Textron AirLand’s new Scorpion tactical jet is making its international debut here in the UK. The clean-sheet design attracted curious onlookers last week at the Royal International Air Tattoo (RIAT) in Fairford, UK, including among them Gen. Mark Welsh, U.S. Air Force chief of staff. This week, the jet can be seen on static display at the Farnborough International Airshow through Thursday.
Crossing the Atlantic was a precocious leap forward for the twinjet, which first took wing on December 12 from McConnell Air Force Base outside of Wichita, Kansas. For its latest milestone, the Scorpion left Wichita on July 1 and landed at RAF Fairford on July 5 via Canada, Greenland, Iceland and a first UK landing in Edinburgh, Scotland, covering some 4,700 nm.
“We had a short delay due to (weather) minimums but got here when we wanted to get here,” Bill Anderson, Textron AirLand president, told AIN during RIAT. “We’re really excited to get in two of the premier international airshows in the world. Pictures don’t do it justice; you’ve got to see the airplane in person.”
Textron AirLand has made good use of the Scorpion’s time in England. On July 8, the jet participated in sorties with a British Royal Air Force pilot on board from the Empire Test Pilots’ School at Boscombe Down.
The Scorpion is a joint venture of Textron (Outdoor Exhibit L2) and AirLand Enterprises, built by Textron’s Cessna Aircraft subsidiary in Wichita and announced at the Air & Space Conference outside of Washington, D.C., in September 2013. Textron AirLand promotes it as an “affordable” intelligence, surveillance, reconnaissance (ISR) and strike platform capable of performing “lower-threat” battlefield and homeland security missions. The Swiss air force fighter replacement program is one of the company’s targets, according to media reports.
The jet has canted tails and an unswept wing, and is constructed mostly of composites, with the exception of its landing gear and engine fittings and mounts. It is configured with a tandem cockpit, retractable sensor mounts, an internal weapons bay capable of 3,000 pounds and six wing-mounted hard points for external stores. The jet is powered by twin turbofans generating 8,000 pounds of thrust. Among specifications Textron AirLand lists are a max takeoff weight (mtow) of 21,250 pounds, maximum speed of 450 ktas and a 45,000-foot serviceceiling.
The prototype is fitted with Honeywell TFE731 turbofans, but the joint venture designed the Scorpion to accommodate different engine choices. It aims to deliver a production jet with the chosen engine within 18 months of a customer commitment, Anderson said. Genesys Aerosystems of Mineral Wells, Texas–the combination of S-Tec and Chelton Flight Systems–supplies the avionics displays. Textron AirLand planned to integrate the Thales Visionix helmet-mounted cueing system, a full-color monocle display that fits over a pilot’s right eye.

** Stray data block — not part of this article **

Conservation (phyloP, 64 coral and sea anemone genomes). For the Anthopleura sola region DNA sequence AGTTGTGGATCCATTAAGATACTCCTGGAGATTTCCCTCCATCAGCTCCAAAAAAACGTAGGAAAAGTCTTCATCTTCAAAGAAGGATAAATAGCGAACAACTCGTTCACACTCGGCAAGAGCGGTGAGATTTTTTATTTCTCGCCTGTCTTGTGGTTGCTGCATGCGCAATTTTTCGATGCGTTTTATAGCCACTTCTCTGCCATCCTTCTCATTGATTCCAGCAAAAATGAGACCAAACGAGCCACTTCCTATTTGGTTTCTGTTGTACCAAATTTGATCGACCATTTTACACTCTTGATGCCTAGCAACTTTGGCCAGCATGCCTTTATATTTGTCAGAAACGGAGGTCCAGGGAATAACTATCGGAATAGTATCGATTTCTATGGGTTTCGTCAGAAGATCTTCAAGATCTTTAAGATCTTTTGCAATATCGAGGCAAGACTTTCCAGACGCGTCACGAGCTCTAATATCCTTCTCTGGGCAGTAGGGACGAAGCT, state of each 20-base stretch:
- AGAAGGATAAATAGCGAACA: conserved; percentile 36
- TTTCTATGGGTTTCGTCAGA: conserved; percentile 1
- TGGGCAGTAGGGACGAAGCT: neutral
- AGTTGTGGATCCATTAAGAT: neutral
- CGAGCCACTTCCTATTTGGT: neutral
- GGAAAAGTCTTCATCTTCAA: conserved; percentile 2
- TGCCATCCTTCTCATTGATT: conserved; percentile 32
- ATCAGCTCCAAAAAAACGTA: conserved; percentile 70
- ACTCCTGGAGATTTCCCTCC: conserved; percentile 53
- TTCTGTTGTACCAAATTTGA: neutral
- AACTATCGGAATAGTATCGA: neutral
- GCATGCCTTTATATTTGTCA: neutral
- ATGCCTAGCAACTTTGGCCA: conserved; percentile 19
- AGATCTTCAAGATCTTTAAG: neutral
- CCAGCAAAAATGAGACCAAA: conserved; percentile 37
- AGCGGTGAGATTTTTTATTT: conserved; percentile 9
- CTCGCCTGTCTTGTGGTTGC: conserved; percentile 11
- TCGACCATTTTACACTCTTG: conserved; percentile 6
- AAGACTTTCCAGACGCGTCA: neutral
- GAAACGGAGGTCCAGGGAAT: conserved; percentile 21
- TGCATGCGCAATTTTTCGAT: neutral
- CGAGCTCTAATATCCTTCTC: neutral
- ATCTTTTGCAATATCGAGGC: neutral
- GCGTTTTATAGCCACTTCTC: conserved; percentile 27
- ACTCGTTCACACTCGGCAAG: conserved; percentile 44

While the U.S. Department Defense has not stated a requirement for a light strike jet, Anderson said his company has answered the Pentagon’s call to industry to invest in developing new military capabilities. Textron AirLand contends the Scorpion fills a niche that is not served by jet trainers or light attack turboprops and is well matched to U.S. Air National Guard and foreign military missions. Anderson said the acquisition cost of the twinjet will be “below $20 million” and cost to operate $3,000 per hour.
“At Textron, we have invested tens of millions of dollars to bring a relevant capability forward to the international market and the U.S. Department of Defense,” he said. “We answered their challenge; we stepped up. We designed a weapons system that we think fits a very credible need in the U.S. inventory.”
With engineering test pilot Dan Hinson and copilot David Sitz manning its tandem cockpit, the jet made its maiden flight two months after its surprise unveiling at the Air & Space Conference, an event the Air Force Association sponsors. As of mid-June, the Scorpion had logged 46 flights and 85.6 total flight hours, “but who’s counting?” Anderson quipped. “Our advertised top speed was 450 ktas. Dan has already beat that and hit 455 with a lot of throttle and power left over.” Textron AirLand plans to fly the prototype 300 to 400 hours this year.
Hinson and test pilot Andy Vaughan made the trip to the UK, using Blue Spruce routes to Scotland. Cessna’s N680CS registered prototype, used in the Citation Sovereign+ development, accompanied the flight as a chase plane.
The chase plane served mainly for logistics, carrying four maintainers and luggage with it, Hinson said. “It’s obviously a pretty high priority for us to be at RIAT and Farnborough, and we wouldn’t want to have failed to provision for everything,” he explained. “It simplified logistics to bring your posse with you.”
Upon its return to the U.S., the Scorpion will participate in Vigilant Guard 2014, an emergency preparedness exercise in early August, sponsored by the U.S. Northern Command and National Guard Bureau and hosted by the state of Kansas. “Just eight months after first flight, and we’re already in an exercise,” said Anderson.